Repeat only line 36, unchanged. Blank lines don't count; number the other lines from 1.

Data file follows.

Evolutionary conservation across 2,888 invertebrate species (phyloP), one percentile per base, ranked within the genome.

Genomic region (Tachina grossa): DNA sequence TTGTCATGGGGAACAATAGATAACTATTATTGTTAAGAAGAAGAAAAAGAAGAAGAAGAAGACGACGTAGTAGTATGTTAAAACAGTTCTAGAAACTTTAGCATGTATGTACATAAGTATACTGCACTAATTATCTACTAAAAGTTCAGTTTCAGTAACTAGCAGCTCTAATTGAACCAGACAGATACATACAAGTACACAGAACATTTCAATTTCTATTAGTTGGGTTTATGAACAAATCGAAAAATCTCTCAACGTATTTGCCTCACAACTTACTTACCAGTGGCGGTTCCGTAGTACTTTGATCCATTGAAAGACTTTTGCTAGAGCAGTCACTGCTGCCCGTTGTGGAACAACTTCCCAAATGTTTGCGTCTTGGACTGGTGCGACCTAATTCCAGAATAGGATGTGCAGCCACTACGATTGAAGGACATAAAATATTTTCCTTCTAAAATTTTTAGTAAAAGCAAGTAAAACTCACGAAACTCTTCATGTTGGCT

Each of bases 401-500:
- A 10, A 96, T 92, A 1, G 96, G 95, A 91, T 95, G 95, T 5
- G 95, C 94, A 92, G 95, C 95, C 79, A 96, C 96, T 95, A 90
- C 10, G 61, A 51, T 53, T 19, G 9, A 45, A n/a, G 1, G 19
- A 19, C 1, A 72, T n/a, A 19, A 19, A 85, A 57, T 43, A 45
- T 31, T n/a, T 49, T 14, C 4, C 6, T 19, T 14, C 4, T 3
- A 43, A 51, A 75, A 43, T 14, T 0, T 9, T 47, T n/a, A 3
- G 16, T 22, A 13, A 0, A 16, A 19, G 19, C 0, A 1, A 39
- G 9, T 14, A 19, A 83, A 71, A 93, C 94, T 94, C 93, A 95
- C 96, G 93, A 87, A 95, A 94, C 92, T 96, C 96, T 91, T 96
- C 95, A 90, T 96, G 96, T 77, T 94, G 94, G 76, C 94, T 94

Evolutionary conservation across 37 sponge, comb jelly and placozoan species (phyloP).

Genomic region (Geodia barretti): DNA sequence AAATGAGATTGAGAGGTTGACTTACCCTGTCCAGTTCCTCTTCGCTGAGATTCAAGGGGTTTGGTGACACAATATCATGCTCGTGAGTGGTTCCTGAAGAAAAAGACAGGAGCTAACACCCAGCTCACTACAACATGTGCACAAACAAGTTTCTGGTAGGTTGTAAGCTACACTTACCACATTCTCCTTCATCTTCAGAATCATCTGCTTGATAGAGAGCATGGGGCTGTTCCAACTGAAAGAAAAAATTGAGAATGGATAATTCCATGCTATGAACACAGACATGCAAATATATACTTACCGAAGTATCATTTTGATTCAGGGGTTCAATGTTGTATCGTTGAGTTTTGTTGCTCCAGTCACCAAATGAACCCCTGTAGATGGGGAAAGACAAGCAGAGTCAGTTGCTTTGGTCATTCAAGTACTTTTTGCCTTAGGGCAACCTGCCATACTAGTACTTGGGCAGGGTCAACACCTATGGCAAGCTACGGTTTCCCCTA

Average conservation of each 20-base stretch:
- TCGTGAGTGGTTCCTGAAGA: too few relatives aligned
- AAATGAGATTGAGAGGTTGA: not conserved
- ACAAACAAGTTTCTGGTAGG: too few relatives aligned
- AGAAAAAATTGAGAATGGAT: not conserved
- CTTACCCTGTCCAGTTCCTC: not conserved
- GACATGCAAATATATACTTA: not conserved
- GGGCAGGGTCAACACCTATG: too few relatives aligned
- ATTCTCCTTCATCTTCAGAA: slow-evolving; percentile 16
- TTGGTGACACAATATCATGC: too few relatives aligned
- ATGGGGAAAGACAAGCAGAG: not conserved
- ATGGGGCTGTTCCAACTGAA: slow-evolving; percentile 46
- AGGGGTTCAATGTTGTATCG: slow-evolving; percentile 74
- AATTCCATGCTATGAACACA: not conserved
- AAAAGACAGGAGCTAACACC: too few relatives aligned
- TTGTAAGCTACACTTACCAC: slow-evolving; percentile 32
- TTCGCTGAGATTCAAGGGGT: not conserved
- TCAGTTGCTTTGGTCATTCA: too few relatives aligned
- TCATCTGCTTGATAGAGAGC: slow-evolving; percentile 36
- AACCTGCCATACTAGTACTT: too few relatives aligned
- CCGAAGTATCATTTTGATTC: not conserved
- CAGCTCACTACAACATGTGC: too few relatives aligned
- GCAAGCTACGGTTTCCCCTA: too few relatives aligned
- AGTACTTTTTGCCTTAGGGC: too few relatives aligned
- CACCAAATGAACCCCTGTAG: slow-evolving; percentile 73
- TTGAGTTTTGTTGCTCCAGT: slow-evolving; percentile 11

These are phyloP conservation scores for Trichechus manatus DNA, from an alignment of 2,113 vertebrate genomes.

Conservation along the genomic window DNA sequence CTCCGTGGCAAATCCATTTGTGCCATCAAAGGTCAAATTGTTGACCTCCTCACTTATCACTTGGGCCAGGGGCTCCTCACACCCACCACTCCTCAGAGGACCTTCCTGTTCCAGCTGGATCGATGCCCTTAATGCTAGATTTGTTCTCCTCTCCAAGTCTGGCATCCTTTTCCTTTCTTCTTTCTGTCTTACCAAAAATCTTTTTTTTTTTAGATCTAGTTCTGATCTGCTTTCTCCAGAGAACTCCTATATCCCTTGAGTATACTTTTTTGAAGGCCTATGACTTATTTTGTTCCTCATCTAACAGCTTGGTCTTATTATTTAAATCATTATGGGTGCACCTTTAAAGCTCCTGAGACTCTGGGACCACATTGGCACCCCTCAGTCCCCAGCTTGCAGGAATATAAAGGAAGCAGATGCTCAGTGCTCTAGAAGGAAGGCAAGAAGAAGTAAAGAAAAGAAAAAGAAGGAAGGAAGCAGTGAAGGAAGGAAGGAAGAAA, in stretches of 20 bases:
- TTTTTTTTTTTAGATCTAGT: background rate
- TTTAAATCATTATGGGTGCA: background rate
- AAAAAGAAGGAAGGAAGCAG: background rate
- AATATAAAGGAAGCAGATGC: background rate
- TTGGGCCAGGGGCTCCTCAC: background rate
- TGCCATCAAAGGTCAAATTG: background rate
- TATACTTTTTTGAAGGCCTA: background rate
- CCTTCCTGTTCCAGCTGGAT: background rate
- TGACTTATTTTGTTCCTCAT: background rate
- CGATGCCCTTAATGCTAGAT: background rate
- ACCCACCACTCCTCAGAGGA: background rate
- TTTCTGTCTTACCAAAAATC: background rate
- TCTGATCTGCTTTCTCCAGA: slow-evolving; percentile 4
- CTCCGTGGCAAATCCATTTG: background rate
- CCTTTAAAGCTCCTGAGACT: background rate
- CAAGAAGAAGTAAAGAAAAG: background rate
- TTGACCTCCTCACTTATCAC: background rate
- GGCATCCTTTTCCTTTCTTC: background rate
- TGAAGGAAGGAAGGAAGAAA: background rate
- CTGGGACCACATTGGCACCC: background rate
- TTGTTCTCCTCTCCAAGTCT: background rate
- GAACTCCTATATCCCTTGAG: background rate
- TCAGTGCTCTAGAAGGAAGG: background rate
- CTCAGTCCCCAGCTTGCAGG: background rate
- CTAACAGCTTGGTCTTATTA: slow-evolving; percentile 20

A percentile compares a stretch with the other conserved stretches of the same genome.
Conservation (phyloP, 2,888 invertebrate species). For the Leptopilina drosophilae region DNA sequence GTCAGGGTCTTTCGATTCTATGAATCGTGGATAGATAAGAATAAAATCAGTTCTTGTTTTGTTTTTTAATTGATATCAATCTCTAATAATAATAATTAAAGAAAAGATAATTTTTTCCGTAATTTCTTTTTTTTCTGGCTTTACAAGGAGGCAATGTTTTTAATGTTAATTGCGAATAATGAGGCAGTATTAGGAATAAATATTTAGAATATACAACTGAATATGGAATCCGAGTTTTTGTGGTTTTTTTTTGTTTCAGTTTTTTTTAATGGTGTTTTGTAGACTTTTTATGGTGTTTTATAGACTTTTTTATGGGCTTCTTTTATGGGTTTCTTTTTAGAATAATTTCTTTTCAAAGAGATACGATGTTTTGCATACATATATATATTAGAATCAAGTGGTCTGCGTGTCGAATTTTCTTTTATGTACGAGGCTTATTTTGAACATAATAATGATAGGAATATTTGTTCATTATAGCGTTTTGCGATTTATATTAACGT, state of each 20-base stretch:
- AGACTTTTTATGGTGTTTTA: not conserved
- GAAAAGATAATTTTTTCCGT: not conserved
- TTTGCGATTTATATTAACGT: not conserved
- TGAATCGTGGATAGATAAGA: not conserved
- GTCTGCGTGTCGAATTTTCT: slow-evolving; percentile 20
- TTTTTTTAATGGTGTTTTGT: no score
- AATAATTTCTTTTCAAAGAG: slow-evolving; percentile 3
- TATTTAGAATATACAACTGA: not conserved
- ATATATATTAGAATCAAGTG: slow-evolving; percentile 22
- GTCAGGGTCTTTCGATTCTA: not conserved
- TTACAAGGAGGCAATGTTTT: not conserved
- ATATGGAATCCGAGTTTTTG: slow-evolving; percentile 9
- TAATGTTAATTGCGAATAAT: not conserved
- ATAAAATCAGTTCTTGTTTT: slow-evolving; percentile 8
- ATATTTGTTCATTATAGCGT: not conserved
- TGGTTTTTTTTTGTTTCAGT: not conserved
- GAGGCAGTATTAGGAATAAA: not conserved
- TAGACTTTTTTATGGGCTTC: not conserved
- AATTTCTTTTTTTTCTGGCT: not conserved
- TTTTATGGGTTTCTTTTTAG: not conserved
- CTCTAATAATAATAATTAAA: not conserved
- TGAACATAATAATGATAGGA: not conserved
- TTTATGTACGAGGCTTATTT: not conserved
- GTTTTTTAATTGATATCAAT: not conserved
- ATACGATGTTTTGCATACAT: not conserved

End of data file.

- CCGAAGTATCATTTTGATTC: not conserved